Introduction: HaRo : 10 DoF Bipedal Gait
Using 10 old school MG995 servomotors, I have designed and build a 10 degrees of freedom bipedal gait in order to study humanoid-like walking, running and jumping algorithms for robots and push it to the next level.
I started with the design of a 3D printable holder for the MG995 servomotor aiming at two goals :
1) rendering MG995 rotation axis more robust.
2) enabling the easy creation of fully-actuated joint chain thanks to an innovative assembly design using only one screw per joint. Its solidity is due to the sliding fixation.
Next step is to assemble two legs and join them to a body parts which contains a power electronic board and a Raspberry Pi to drive the servomotors.
I hope you'll be able to use it and learn a lot on robotics with it.
Step 1: What You'll Need :
1) 10 MG995 servomotors ( maybe these ones : http://www.amazon.com/Tower-Pro-MG995-Metal-Torqu... )
2) a 3D printer in order to print those models that you'll required to build your HaRo.
3) 10 STHC (PLAT) M3x10 screws in order to fixe the joints. And obviously a screwdriver in accordance.
4) 10 screws that fit in the MG995 servo attach (delivered with the servos, usually).
5) servomotor extension wire cable ( that you can bought here : http://www.amazon.com/Leegoal-10pcs-320mm-Servo-E... or do them yourself)
6) a Raspberry Pi board (with WiringPi installed : https://projects.drogon.net/raspberry-pi/wiringpi... or any other piece of software that would enable you to use PWMs on your Pi ) or any other microcontrollers with which you'll be able to drive your servomotors.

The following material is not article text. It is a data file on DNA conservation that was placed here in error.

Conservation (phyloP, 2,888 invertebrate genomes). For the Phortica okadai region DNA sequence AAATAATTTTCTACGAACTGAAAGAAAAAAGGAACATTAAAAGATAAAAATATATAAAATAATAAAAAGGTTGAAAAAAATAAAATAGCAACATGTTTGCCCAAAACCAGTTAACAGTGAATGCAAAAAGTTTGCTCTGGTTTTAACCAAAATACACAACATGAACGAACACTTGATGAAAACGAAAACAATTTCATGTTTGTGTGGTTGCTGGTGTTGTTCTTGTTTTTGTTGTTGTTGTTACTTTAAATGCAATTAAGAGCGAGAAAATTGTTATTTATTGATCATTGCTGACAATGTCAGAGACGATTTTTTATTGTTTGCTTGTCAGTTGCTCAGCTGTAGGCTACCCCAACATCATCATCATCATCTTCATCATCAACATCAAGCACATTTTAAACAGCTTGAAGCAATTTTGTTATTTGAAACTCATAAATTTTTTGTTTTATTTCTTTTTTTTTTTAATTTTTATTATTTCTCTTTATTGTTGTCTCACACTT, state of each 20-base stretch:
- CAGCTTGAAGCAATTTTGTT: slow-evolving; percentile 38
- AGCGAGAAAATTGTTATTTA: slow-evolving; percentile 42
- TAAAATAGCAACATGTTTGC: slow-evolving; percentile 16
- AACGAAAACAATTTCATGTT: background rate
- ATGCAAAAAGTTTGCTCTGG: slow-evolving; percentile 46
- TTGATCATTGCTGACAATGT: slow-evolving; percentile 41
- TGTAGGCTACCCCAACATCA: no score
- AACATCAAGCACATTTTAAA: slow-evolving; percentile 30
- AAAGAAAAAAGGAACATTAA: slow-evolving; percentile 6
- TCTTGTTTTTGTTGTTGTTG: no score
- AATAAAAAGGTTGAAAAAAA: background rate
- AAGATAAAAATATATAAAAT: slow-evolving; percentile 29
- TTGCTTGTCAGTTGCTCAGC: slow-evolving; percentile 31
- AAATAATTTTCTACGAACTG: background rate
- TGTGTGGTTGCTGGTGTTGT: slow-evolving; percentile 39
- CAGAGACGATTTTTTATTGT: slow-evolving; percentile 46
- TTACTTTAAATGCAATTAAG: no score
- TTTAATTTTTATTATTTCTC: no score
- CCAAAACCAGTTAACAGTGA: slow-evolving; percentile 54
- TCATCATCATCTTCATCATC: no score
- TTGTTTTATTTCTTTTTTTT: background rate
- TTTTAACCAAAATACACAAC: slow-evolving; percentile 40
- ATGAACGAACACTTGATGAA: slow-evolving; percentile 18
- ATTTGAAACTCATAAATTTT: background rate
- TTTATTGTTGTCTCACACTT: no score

7) something to power your servomotors with the required 6V, maybe 2 to 3 LiPo batteries.
Finally, this bipedal robot may cost you not more than 100$, accounting for all of the above including the 3D printed parts (given that you only pay for the materials...).
Step 2: What Is to Be 3D Printed ?
Thanksfully, almost everything :).
Here is the list :
1) 2 foot, one right ( PiedSupportBasPivotAxeColinearRight.stl) and one left ( PiedSupportBasPivotAxeColinearLeft.stl ).
2) 4 90 degrees joints ( the one that suits you the most between those two : joint2xMotorDiff90Deg.stl and joint2xMotorDiff90DegTHICKER.stl, given that this last one is thicker in the middle so that you'll be able to cut it in the middle while generating your gcode on CURA, for instance, and thus you'll have to print two of those cutted parts and then glue them together with the 90 degrees angle. That way, the part will be easy to print for your 3D printer, without any sopport prints of any sort ).
3) 4 lower parts of the servo holder ( SupportBasMG995v5.stl ).
4) 2 lower parts of the servo holder with the inverted fixation system ( SupportBasMG995v5INV.stl ).
5) 2 upper parts of the servo holder ( SupporHautsMG995v6.2.stl ).
6) You may want to 3D print a body part that will be able to assemble nicely your two robotic legs... Coming soon...
Once they have all been 3D printed, you'll intuitively find how to assemble all those things.
You'll just have to use some screws here and there between the 3D printed parts that compose the joints and between the servomotors' attach and the lower part of the servo holder.
And that's it, you're done.
Have FUN !